Riccardo Tosetto in 4th place has worked as a professional charter skipper with his own boat for 18 years now, and despite not coming from a racing background he has displayed the breadth of his seamanship skills. Comfortable with repairing anything onboard when the need arose, he conducted a very well thought through navigation mitigating the risks and keeping his firm grip on his goal of completing without stops.

Riccardo does not hesitate in saying he could have pushed harder, or that some routing choices played out wrong but he had made it very clear from the start that not finishing, or even finishing with stops, would have felt like failure to him. Riccardo has preserved the boat in very good conditions so far, and repaired all the issues that came about during the navigation. He is now 2600 miles from the finish line, sailing in regular NE trade winds and is expected to reach A Coruna around the end of March.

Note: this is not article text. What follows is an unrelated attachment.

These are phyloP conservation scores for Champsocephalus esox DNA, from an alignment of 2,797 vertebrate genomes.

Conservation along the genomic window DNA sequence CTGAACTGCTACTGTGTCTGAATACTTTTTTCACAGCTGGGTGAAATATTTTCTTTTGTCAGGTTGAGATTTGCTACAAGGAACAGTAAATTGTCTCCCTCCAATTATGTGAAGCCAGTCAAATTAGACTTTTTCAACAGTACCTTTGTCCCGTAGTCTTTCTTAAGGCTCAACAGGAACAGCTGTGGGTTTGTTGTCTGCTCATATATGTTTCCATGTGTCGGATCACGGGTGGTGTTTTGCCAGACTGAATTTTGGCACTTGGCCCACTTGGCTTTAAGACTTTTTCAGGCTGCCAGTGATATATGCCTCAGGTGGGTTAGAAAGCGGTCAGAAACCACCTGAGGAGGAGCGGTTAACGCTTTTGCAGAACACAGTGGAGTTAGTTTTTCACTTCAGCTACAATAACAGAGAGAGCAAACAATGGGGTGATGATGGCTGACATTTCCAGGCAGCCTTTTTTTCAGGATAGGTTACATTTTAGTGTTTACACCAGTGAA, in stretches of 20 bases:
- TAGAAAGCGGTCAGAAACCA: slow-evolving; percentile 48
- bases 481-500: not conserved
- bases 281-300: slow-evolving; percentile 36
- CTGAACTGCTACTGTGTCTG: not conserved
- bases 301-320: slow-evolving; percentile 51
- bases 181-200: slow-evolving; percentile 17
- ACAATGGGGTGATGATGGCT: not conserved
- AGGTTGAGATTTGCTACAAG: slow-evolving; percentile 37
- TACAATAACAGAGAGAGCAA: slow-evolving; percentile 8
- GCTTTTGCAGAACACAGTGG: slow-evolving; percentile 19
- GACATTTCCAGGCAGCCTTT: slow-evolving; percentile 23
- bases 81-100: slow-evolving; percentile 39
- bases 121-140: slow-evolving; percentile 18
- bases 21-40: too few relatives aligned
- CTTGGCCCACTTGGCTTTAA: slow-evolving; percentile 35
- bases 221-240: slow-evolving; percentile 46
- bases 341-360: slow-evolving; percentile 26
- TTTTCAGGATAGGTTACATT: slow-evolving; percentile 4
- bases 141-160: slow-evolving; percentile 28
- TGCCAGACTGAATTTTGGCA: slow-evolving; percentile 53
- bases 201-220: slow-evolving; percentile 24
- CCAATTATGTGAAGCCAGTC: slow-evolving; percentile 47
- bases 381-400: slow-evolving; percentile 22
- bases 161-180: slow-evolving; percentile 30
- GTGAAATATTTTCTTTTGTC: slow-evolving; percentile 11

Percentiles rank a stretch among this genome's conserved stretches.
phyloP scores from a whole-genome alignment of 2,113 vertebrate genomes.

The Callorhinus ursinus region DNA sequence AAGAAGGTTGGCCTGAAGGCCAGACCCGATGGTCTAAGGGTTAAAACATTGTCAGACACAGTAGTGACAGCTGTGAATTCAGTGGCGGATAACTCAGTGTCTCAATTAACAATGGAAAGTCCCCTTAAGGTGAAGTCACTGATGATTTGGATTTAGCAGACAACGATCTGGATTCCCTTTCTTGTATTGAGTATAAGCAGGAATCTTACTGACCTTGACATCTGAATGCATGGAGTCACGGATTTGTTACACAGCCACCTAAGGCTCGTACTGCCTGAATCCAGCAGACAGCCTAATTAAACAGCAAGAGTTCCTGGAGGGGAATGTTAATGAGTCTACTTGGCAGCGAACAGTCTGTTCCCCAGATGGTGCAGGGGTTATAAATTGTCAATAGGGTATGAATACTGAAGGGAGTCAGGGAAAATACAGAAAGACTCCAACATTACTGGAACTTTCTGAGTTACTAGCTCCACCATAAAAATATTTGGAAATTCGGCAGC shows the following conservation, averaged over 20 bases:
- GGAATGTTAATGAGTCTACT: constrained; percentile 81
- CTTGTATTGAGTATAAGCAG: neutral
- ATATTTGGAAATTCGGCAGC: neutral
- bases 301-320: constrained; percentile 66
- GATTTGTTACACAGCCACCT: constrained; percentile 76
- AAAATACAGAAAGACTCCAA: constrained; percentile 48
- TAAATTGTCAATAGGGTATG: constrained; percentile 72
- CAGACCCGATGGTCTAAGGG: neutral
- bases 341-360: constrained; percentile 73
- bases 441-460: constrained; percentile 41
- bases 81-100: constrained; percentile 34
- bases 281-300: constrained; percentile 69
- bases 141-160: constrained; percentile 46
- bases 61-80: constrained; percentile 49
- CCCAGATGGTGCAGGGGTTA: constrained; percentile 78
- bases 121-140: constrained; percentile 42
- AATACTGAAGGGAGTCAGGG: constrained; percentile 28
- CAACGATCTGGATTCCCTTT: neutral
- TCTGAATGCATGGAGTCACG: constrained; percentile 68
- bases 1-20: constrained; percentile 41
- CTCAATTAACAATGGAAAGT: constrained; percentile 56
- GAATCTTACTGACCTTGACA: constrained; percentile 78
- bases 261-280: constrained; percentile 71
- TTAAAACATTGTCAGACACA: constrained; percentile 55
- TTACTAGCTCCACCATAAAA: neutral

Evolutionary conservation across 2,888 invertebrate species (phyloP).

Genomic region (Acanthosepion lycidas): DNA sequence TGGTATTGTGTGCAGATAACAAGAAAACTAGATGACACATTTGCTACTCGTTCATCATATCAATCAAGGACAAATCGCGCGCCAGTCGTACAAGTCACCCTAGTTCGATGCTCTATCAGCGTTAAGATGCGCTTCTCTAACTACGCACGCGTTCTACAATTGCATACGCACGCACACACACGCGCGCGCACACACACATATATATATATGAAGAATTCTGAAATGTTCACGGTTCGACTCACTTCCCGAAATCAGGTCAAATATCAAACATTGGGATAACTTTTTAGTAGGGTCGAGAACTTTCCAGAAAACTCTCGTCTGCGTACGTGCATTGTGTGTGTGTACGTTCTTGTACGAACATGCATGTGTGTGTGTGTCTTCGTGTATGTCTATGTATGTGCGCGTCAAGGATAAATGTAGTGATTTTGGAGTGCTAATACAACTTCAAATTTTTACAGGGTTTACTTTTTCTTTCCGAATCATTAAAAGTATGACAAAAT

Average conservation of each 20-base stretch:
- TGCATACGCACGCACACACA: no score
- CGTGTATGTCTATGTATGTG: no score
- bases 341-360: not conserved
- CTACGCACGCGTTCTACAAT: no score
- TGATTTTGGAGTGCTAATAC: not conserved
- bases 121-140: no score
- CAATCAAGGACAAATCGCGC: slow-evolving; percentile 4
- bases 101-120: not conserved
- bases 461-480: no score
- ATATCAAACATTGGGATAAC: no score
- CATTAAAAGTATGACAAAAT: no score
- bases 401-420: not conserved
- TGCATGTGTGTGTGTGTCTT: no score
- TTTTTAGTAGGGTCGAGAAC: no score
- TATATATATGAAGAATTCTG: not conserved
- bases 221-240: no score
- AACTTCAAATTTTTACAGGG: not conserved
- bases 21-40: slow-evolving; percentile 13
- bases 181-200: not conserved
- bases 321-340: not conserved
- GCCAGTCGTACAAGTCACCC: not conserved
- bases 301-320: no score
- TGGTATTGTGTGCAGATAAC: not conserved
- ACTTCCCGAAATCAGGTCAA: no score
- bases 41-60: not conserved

In 5th position and back in the northern hemisphere we all felt a wave of sympathy for Francois Gouin who seemed to always be dealt bad cards in the tropical and equatorial calms. He struggled more than others in breaking free and finding the NE trade winds. The sea is not capricious or evil, when we sail we are guests on the blue part of our planet and however frustrating a situation becomes we can only accept it and try to keep an even head. What made matters worse for Francois is the damage to the mainsail track which will force him to sail with three reefs for the remainder of the navigation, a fate that must feel unfair but I tried to cheer him up reminding him that despite the slow progress and problems he can still hopefully complete his circumnavigation nonstop, which we have seen is an incredible achievement in itself.